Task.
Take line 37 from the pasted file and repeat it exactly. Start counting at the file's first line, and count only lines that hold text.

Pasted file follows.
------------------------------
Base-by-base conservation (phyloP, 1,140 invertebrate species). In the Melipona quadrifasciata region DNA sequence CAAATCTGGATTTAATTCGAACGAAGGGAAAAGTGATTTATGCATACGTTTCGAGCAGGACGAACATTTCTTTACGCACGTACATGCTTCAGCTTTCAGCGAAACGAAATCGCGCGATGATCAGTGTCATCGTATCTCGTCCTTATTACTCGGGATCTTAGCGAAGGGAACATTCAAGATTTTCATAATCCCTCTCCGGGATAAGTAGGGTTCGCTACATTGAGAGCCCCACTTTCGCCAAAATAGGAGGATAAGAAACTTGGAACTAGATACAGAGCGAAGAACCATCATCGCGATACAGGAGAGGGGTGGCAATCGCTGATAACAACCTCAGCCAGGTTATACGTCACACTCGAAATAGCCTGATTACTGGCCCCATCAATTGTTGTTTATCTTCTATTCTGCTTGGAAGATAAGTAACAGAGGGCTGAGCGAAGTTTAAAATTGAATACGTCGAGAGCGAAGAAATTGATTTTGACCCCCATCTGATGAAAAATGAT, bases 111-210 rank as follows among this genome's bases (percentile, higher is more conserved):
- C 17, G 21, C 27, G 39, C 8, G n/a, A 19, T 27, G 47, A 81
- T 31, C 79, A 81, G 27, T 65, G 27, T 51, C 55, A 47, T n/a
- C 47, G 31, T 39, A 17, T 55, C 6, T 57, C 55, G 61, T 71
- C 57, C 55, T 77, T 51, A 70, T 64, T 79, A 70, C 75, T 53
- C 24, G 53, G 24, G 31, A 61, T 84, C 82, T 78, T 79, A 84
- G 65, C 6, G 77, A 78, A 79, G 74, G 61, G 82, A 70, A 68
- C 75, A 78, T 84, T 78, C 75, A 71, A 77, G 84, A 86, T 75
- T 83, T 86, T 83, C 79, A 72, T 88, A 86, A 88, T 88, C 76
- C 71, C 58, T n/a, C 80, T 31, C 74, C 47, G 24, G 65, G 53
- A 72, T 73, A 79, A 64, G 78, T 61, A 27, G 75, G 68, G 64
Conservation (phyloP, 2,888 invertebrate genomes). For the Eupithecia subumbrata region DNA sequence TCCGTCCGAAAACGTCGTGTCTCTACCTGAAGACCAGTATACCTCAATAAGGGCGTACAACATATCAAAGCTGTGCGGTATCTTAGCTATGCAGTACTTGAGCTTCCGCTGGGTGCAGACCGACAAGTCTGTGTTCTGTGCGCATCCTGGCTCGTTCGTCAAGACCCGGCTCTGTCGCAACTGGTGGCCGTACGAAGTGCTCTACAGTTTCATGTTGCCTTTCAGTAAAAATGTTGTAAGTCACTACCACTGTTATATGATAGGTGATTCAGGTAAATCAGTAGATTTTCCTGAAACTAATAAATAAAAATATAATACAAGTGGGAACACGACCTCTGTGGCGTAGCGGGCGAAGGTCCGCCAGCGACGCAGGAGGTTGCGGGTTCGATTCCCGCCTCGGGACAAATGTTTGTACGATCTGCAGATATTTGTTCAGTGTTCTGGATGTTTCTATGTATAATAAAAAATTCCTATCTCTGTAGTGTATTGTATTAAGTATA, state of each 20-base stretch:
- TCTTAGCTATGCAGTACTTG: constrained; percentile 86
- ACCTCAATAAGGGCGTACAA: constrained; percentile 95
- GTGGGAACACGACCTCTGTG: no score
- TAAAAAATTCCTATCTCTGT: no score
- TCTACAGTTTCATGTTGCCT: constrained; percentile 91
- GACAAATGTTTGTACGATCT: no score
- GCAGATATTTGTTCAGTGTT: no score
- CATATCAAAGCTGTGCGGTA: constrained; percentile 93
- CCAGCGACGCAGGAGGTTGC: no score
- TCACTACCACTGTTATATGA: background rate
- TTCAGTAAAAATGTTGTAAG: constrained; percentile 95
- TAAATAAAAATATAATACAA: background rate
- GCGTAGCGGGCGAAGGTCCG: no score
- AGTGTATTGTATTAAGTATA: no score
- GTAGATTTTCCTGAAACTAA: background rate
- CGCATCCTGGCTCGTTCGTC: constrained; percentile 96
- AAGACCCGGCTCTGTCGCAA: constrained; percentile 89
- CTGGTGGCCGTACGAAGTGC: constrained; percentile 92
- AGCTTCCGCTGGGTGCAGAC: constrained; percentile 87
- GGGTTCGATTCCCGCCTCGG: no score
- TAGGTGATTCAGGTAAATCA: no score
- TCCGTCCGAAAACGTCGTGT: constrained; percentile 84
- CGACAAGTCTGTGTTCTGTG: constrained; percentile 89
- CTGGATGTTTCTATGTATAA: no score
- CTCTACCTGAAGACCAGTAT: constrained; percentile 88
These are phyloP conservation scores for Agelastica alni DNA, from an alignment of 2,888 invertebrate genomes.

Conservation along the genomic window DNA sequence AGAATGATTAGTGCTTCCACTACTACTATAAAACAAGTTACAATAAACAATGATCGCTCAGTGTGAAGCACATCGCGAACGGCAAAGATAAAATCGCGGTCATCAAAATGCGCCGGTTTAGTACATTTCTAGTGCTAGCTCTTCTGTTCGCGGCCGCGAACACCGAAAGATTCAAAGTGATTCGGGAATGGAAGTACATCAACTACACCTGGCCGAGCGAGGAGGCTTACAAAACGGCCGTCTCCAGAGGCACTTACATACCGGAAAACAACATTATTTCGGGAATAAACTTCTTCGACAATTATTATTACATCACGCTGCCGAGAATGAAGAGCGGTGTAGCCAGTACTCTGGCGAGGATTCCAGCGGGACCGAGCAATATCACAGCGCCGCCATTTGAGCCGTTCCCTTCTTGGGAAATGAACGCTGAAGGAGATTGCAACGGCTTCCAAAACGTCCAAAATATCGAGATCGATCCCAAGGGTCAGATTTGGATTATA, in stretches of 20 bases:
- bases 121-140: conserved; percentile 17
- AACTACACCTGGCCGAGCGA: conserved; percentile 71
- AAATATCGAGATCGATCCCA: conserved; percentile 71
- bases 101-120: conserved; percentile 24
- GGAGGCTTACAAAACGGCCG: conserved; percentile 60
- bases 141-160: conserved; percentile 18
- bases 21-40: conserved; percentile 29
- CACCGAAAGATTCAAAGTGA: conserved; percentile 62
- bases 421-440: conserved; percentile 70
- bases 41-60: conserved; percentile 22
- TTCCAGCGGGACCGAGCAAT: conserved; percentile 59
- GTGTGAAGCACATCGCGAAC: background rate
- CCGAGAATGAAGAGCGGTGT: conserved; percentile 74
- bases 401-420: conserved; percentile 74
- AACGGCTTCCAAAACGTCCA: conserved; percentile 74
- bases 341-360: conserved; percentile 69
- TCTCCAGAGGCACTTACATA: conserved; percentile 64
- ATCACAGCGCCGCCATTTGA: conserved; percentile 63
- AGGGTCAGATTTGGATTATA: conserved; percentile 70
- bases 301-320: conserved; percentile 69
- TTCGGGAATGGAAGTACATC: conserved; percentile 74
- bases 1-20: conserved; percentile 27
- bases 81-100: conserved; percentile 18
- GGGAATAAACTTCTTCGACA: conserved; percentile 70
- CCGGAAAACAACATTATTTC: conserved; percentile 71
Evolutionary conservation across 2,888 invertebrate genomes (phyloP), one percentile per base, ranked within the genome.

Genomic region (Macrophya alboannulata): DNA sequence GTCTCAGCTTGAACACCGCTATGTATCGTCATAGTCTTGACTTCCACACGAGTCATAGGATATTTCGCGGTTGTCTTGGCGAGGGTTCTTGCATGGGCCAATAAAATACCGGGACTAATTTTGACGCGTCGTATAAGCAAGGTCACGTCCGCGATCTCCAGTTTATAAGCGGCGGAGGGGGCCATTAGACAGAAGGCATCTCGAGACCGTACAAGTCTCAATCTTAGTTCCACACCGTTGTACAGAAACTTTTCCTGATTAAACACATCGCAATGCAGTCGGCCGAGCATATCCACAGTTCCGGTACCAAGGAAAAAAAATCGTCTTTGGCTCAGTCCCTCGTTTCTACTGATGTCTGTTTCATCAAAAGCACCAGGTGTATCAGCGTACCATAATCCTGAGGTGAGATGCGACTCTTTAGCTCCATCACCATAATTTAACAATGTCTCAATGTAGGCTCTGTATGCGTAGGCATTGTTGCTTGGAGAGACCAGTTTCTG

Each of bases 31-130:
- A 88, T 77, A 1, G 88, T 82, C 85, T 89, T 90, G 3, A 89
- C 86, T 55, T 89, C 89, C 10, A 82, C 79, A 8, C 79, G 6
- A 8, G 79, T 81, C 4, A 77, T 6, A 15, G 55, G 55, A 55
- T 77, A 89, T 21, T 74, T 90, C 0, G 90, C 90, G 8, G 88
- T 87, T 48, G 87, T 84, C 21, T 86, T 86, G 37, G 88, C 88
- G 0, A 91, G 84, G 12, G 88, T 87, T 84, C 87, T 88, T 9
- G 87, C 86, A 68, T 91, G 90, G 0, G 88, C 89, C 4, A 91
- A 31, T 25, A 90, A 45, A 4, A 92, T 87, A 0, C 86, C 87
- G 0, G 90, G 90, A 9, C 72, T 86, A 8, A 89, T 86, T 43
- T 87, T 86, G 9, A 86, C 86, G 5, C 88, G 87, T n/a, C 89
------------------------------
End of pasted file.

- CTCTACCTGAAGACCAGTAT: constrained; percentile 88